Lyda  White

Lyda White

1633717920

CSS: Intro, Selectors, Where we write CSS, Comments in CSS

In this article you'll find out CSS: Intro, Selectors, Where we write CSS, Comments in CSS 

 #css  #course 

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CSS: Intro, Selectors, Where we write CSS, Comments in CSS
Alisha  Larkin

Alisha Larkin

1622879640

Top 10 Common CSS Mistakes Web Developers Make

The goal isn't to just write CSS that works. Code CSS that is efficient and easy to maintain

Here are some common mistakes that most web developers make, and how identifying and avoiding them can help you write better and more efficient CSS!

1. Using Color Names Instead of Hexadecimal

2. Hard Coding px Instead of Relative Units

3. Not Using Font Fallbacks

4. Not Using CSS Shorthands

5. Over Qualifying Selectors

6. Using ID’s instead of Classes

7. Not Using CSS Reset

8. Repetitive Code (Redundant Selectors and Properties)

9. Not Separating Design from Layout

10. Writing Unorganized CSS


1. Using Color Names Instead of Hexadecimal

When you say color: blue; you're essentially telling the computer to display whatever shade of color it thinks blue is. By doing this, you’re giving the browser control over how your web page should be displayed, and as a developer, this is something you should never do. By vaguely naming the color as blue, it can easily differ from the shade of blue that you had in mind, and worse it can also vary from browser to browser.

Using hexadecimal values eg. color: #4169E1; hence becomes something that all developers should adopt. It ensures specificity, is supported by all browsers, and gives back to you the control to decide exactly how you want your web page to be displayed.

Note: An efficient way for finding and using hexadecimal values is by first putting in the name of the closest color to the desired shade, and then inspecting the element to find the hex value using the color dropper.

2. Hard Coding px Instead of Relative Units

While it sometimes becomes imperative to use absolute px values, you should always use relative measurements such as em, % (percent), rem (root-Em), and others whenever possible.

This ensures that the website scales proportionally according to the user’s choice of zoom level and screen/browser size.

So, instead of declaring the sizes in absolutes,

p {
    font-size: 16px;
    line-height: 20px;
    margin-bottom: 8px;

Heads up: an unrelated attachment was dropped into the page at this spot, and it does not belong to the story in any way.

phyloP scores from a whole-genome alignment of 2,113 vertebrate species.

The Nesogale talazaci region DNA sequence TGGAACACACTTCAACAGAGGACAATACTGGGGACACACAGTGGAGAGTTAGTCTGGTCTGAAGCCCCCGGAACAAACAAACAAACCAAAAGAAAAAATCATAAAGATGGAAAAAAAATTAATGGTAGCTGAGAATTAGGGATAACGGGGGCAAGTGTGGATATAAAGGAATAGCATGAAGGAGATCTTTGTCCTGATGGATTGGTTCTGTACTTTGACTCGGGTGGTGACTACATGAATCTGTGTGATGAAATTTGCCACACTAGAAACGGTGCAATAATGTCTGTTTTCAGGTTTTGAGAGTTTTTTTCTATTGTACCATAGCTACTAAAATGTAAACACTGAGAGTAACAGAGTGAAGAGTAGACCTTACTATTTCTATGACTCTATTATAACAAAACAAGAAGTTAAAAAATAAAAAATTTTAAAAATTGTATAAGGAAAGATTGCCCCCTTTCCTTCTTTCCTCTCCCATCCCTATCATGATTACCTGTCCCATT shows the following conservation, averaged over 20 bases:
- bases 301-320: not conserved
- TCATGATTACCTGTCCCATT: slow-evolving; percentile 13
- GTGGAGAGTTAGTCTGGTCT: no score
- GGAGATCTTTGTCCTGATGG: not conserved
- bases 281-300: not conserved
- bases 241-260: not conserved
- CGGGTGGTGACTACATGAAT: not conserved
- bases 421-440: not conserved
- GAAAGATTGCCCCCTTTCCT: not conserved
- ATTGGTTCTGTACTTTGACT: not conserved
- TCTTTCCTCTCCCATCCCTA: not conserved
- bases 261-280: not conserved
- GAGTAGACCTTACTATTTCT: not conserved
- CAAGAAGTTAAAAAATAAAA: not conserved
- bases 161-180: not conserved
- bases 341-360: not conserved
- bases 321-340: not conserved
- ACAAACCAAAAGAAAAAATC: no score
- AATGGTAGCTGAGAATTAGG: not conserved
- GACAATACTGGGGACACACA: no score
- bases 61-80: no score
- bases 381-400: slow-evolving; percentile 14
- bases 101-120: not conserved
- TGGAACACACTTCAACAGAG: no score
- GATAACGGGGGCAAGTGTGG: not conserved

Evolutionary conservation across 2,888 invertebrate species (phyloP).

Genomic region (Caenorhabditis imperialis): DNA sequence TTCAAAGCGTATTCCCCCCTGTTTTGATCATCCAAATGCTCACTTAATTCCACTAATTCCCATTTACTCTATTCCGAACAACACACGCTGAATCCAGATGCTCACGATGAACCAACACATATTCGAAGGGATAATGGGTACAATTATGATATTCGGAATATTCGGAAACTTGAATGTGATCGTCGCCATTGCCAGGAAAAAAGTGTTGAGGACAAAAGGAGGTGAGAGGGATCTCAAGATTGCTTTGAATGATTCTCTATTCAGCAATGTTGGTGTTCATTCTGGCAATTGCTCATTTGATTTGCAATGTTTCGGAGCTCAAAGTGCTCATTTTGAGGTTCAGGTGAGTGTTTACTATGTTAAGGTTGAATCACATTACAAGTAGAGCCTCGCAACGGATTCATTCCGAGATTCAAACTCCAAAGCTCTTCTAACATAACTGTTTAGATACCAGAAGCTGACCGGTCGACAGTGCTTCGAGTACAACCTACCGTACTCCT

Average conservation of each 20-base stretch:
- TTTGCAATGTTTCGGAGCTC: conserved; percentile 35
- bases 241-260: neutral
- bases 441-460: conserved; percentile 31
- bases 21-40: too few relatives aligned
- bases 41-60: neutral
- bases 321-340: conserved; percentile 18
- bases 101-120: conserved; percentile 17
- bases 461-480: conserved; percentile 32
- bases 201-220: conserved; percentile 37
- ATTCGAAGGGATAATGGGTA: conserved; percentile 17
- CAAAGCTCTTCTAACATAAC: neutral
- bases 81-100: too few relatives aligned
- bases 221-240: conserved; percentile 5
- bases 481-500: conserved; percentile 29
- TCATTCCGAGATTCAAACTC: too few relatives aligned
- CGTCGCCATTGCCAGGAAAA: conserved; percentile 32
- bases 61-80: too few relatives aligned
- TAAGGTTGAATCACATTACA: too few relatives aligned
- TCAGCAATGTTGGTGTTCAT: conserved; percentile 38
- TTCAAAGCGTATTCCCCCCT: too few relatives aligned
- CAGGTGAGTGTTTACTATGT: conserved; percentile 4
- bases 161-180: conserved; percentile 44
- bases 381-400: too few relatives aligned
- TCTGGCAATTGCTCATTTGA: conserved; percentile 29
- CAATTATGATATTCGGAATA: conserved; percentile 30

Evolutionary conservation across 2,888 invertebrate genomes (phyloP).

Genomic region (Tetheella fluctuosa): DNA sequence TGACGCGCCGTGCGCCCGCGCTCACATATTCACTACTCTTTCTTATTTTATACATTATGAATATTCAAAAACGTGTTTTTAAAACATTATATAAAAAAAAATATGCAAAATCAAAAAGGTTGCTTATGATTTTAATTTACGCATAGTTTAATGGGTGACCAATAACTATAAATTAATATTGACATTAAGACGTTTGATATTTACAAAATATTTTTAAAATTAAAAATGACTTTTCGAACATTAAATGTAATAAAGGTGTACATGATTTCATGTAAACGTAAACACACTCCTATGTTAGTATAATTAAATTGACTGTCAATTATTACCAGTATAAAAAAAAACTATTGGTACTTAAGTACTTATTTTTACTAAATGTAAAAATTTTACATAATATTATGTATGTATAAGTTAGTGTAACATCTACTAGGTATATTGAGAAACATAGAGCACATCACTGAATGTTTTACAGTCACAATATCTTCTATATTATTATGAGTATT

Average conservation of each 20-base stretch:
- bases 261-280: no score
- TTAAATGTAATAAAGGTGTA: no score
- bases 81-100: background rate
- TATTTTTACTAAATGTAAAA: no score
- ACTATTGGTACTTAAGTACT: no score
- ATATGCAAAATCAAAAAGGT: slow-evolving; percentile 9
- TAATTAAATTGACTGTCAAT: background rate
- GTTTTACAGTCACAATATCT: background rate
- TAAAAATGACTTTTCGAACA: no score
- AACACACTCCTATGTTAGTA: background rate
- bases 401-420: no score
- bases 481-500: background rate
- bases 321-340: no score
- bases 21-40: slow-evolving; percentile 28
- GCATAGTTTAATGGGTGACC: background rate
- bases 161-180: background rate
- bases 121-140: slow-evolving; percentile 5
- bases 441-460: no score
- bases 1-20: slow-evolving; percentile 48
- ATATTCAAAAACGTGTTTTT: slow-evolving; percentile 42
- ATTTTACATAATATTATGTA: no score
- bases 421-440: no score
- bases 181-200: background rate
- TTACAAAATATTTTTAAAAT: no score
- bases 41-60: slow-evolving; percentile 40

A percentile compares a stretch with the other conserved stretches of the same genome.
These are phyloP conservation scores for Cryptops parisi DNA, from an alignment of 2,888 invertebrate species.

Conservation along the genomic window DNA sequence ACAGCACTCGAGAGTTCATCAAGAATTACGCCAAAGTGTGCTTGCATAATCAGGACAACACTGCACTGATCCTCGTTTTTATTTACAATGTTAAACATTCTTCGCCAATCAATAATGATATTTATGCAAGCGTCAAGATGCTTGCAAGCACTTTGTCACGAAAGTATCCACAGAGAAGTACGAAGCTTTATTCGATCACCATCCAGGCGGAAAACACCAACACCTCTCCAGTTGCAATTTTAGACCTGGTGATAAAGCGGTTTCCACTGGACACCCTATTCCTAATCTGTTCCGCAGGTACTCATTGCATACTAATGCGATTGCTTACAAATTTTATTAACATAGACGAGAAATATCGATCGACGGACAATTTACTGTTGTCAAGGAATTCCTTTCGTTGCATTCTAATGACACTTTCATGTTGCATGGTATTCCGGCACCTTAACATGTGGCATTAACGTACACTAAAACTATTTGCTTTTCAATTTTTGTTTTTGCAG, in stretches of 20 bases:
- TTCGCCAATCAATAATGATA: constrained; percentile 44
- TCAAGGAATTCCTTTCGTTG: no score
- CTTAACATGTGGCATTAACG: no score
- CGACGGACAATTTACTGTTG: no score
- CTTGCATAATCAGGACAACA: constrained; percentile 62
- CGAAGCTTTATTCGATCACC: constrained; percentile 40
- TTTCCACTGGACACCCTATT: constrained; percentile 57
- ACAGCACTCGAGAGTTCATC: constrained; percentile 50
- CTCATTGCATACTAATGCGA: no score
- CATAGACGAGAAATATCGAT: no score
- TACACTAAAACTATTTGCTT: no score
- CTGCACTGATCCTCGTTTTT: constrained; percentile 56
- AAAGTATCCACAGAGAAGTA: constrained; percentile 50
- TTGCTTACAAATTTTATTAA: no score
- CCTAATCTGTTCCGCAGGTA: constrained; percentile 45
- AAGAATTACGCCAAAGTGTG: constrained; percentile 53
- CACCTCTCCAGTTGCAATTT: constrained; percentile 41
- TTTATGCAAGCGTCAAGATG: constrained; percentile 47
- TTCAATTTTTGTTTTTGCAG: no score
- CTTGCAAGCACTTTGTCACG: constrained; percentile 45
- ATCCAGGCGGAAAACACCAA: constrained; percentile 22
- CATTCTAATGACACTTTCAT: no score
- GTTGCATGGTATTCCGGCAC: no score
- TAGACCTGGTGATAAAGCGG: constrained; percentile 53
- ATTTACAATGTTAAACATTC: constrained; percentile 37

}

do this instead:

p {
    font-size: 1rem;
    line-height: 1.25em;
    margin-bottom: 0.5rem;
}

3. Not Using Font Fallbacks

No matter how beautiful a particular font makes your page look, or how much it catches the eye, you always have to consider that not all font types are supported by all computers. If you’re using a font that some browsers do not support, it means that your web page might not be as beautiful and eye-catching as you’re designing it to be for all users.

So, after you use your favorite font, say Helvetica, always make sure to list fallback fonts that the browser can use in case it isn't supported.

Instead of writing this,

#selector {
  font-family: Helvetica;
}

expand the code by font fallbacks such as:

#selector {
  font-family: Helvetica, Arial, sans-serif;
}

Now, even if the browser doesn't support Helvetica, it would fall back to the second most preferred option Arial before going to the browser default.

4. Not Using CSS Shorthands

Take a look at the CSS below:

font-family: Helvetica;
font-size: 14px;
font-weight: bold;
line-height: 1.5;

This can easily be condensed into a single line using the CSS shorthand for font:

font: bold 14px/1.5 Helvetica;

Similarly, this list of properties for a background image:

background-image: url(background.png);
background-repeat: repeat-y;
background-position: center top;

can be written as:

background: url(background.png) repeat-y center top;

Why are we doing this? The reason is simple. It not only reduces your CSS file size but also makes the stylesheet easier to read and more organized.

Here’s a list of CSS shorthands to help you write cleaner code. It’s all about ingraining it into your coding habits, but once you do it, there's no going back!

5. Over Qualifying Selectors

Just like every other thing in excess, too much specificity is a bad thing. And more often than not, it is not even necessary. Take a look at the CSS below:

header #nav ul li a {...}

First of all, the header specification is absolutely unnecessary since an ID, having the highest specificity, has already been used (IDs are unique and only associated with one element). Moreover, an unordered list (ul) always has list items (li) within. So having to mention that becomes pointless. The same selector can now be written as:

#nav ul a {...}

With CSS there are only two levels of specificity — specific and not specific enough. Including all those extra elements might make it look ‘safe’ but are actually unnecessary and are only adding to the length of your stylesheet.

As a general rule, your selectors should be as short as possible. Be just as specific as is necessary for it to work.

6. Using ID’s instead of Classes

The most cogent argument against using ID’s is that it has a much higher specificity than classes, which is why it becomes hard to overwrite and extend your styles. A class on its own can’t overwrite styles belonging to an ID. To “beat” the ID, you would need either more IDs or to use !important, which can begin specificity wars in your stylesheets.

Class selectors can also be used for several HTML elements on the same page, unlike IDs which are unique to each element. Being able to reuse styles is one of the advantages of CSS.

To maintain a consistent convention, use only the class attributes to define styles and IDs while integrating interactivity with Javascript instead.

7. Not Using CSS Reset

If you have ever displayed an HTML page with no CSS styling, you know that the web browser itself “styles” the page using some default values as a fallback. The text has a particular font size and style, the margin and padding are set to certain values.